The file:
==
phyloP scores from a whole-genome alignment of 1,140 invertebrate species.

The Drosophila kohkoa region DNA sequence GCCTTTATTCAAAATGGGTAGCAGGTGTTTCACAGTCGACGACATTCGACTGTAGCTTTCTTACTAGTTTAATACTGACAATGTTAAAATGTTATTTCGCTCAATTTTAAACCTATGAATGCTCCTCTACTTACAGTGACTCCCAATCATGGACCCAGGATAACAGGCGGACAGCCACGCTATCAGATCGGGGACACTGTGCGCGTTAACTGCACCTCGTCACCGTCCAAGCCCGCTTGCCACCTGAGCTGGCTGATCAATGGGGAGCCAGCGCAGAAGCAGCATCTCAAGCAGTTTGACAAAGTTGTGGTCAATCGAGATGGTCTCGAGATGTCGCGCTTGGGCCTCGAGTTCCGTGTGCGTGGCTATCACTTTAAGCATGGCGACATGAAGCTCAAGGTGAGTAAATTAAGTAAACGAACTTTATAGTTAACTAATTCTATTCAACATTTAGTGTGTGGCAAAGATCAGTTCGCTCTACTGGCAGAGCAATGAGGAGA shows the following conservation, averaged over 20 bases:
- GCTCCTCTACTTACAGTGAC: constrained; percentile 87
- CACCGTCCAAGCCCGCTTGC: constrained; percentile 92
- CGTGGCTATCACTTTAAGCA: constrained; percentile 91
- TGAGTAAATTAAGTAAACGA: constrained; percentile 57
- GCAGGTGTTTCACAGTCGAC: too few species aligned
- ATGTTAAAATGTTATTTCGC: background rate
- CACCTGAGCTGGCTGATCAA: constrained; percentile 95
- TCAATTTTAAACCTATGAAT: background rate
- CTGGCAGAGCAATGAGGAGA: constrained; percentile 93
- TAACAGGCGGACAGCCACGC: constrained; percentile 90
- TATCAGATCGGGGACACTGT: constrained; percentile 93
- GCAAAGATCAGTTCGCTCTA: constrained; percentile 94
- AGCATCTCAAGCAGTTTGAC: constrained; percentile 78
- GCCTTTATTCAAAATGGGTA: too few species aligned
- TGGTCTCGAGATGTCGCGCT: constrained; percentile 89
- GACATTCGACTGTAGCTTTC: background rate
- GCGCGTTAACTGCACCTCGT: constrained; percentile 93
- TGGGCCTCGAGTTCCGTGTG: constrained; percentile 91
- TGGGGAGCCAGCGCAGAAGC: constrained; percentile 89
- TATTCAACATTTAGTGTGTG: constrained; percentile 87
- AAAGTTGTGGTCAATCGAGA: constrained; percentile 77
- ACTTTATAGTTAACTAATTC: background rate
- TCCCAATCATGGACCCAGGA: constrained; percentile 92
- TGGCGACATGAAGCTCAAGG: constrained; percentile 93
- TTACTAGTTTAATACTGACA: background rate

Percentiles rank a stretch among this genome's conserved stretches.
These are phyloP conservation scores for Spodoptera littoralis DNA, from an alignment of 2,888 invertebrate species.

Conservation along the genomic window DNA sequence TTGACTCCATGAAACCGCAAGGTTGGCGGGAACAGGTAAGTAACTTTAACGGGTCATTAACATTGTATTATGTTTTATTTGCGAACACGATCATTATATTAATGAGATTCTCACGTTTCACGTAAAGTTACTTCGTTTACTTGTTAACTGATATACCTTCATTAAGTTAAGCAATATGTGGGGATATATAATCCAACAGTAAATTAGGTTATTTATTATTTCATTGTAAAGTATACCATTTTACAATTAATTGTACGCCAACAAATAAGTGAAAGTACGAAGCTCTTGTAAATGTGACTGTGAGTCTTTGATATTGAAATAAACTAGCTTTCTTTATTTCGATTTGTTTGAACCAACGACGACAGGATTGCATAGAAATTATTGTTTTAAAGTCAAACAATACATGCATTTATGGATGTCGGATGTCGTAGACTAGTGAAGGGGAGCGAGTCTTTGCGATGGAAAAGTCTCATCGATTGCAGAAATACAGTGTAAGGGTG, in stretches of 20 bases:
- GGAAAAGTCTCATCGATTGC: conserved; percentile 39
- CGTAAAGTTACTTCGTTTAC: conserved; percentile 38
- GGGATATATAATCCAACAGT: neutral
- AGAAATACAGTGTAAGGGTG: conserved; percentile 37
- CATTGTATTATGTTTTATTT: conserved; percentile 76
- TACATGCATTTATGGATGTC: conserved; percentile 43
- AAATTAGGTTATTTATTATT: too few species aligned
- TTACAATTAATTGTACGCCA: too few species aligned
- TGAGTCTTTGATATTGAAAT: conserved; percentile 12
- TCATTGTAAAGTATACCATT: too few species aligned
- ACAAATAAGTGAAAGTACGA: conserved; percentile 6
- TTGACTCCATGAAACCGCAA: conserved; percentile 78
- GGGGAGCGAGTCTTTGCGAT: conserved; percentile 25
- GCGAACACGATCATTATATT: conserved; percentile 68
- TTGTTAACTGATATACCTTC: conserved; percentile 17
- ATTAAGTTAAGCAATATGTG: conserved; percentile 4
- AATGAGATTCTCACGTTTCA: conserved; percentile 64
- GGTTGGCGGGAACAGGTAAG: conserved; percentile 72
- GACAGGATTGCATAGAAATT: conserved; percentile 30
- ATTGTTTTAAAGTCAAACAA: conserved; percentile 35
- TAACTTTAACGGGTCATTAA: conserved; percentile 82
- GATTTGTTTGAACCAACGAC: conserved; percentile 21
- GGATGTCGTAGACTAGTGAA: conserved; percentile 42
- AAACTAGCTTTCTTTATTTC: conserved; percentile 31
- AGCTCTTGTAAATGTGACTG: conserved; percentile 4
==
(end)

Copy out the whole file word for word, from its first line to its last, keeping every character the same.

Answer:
phyloP scores from a whole-genome alignment of 1,140 invertebrate species.

The Drosophila kohkoa region DNA sequence GCCTTTATTCAAAATGGGTAGCAGGTGTTTCACAGTCGACGACATTCGACTGTAGCTTTCTTACTAGTTTAATACTGACAATGTTAAAATGTTATTTCGCTCAATTTTAAACCTATGAATGCTCCTCTACTTACAGTGACTCCCAATCATGGACCCAGGATAACAGGCGGACAGCCACGCTATCAGATCGGGGACACTGTGCGCGTTAACTGCACCTCGTCACCGTCCAAGCCCGCTTGCCACCTGAGCTGGCTGATCAATGGGGAGCCAGCGCAGAAGCAGCATCTCAAGCAGTTTGACAAAGTTGTGGTCAATCGAGATGGTCTCGAGATGTCGCGCTTGGGCCTCGAGTTCCGTGTGCGTGGCTATCACTTTAAGCATGGCGACATGAAGCTCAAGGTGAGTAAATTAAGTAAACGAACTTTATAGTTAACTAATTCTATTCAACATTTAGTGTGTGGCAAAGATCAGTTCGCTCTACTGGCAGAGCAATGAGGAGA shows the following conservation, averaged over 20 bases:
- GCTCCTCTACTTACAGTGAC: constrained; percentile 87
- CACCGTCCAAGCCCGCTTGC: constrained; percentile 92
- CGTGGCTATCACTTTAAGCA: constrained; percentile 91
- TGAGTAAATTAAGTAAACGA: constrained; percentile 57
- GCAGGTGTTTCACAGTCGAC: too few species aligned
- ATGTTAAAATGTTATTTCGC: background rate
- CACCTGAGCTGGCTGATCAA: constrained; percentile 95
- TCAATTTTAAACCTATGAAT: background rate
- CTGGCAGAGCAATGAGGAGA: constrained; percentile 93
- TAACAGGCGGACAGCCACGC: constrained; percentile 90
- TATCAGATCGGGGACACTGT: constrained; percentile 93
- GCAAAGATCAGTTCGCTCTA: constrained; percentile 94
- AGCATCTCAAGCAGTTTGAC: constrained; percentile 78
- GCCTTTATTCAAAATGGGTA: too few species aligned
- TGGTCTCGAGATGTCGCGCT: constrained; percentile 89
- GACATTCGACTGTAGCTTTC: background rate
- GCGCGTTAACTGCACCTCGT: constrained; percentile 93
- TGGGCCTCGAGTTCCGTGTG: constrained; percentile 91
- TGGGGAGCCAGCGCAGAAGC: constrained; percentile 89
- TATTCAACATTTAGTGTGTG: constrained; percentile 87
- AAAGTTGTGGTCAATCGAGA: constrained; percentile 77
- ACTTTATAGTTAACTAATTC: background rate
- TCCCAATCATGGACCCAGGA: constrained; percentile 92
- TGGCGACATGAAGCTCAAGG: constrained; percentile 93
- TTACTAGTTTAATACTGACA: background rate

Percentiles rank a stretch among this genome's conserved stretches.
These are phyloP conservation scores for Spodoptera littoralis DNA, from an alignment of 2,888 invertebrate species.

Conservation along the genomic window DNA sequence TTGACTCCATGAAACCGCAAGGTTGGCGGGAACAGGTAAGTAACTTTAACGGGTCATTAACATTGTATTATGTTTTATTTGCGAACACGATCATTATATTAATGAGATTCTCACGTTTCACGTAAAGTTACTTCGTTTACTTGTTAACTGATATACCTTCATTAAGTTAAGCAATATGTGGGGATATATAATCCAACAGTAAATTAGGTTATTTATTATTTCATTGTAAAGTATACCATTTTACAATTAATTGTACGCCAACAAATAAGTGAAAGTACGAAGCTCTTGTAAATGTGACTGTGAGTCTTTGATATTGAAATAAACTAGCTTTCTTTATTTCGATTTGTTTGAACCAACGACGACAGGATTGCATAGAAATTATTGTTTTAAAGTCAAACAATACATGCATTTATGGATGTCGGATGTCGTAGACTAGTGAAGGGGAGCGAGTCTTTGCGATGGAAAAGTCTCATCGATTGCAGAAATACAGTGTAAGGGTG, in stretches of 20 bases:
- GGAAAAGTCTCATCGATTGC: conserved; percentile 39
- CGTAAAGTTACTTCGTTTAC: conserved; percentile 38
- GGGATATATAATCCAACAGT: neutral
- AGAAATACAGTGTAAGGGTG: conserved; percentile 37
- CATTGTATTATGTTTTATTT: conserved; percentile 76
- TACATGCATTTATGGATGTC: conserved; percentile 43
- AAATTAGGTTATTTATTATT: too few species aligned
- TTACAATTAATTGTACGCCA: too few species aligned
- TGAGTCTTTGATATTGAAAT: conserved; percentile 12
- TCATTGTAAAGTATACCATT: too few species aligned
- ACAAATAAGTGAAAGTACGA: conserved; percentile 6
- TTGACTCCATGAAACCGCAA: conserved; percentile 78
- GGGGAGCGAGTCTTTGCGAT: conserved; percentile 25
- GCGAACACGATCATTATATT: conserved; percentile 68
- TTGTTAACTGATATACCTTC: conserved; percentile 17
- ATTAAGTTAAGCAATATGTG: conserved; percentile 4
- AATGAGATTCTCACGTTTCA: conserved; percentile 64
- GGTTGGCGGGAACAGGTAAG: conserved; percentile 72
- GACAGGATTGCATAGAAATT: conserved; percentile 30
- ATTGTTTTAAAGTCAAACAA: conserved; percentile 35
- TAACTTTAACGGGTCATTAA: conserved; percentile 82
- GATTTGTTTGAACCAACGAC: conserved; percentile 21
- GGATGTCGTAGACTAGTGAA: conserved; percentile 42
- AAACTAGCTTTCTTTATTTC: conserved; percentile 31
- AGCTCTTGTAAATGTGACTG: conserved; percentile 4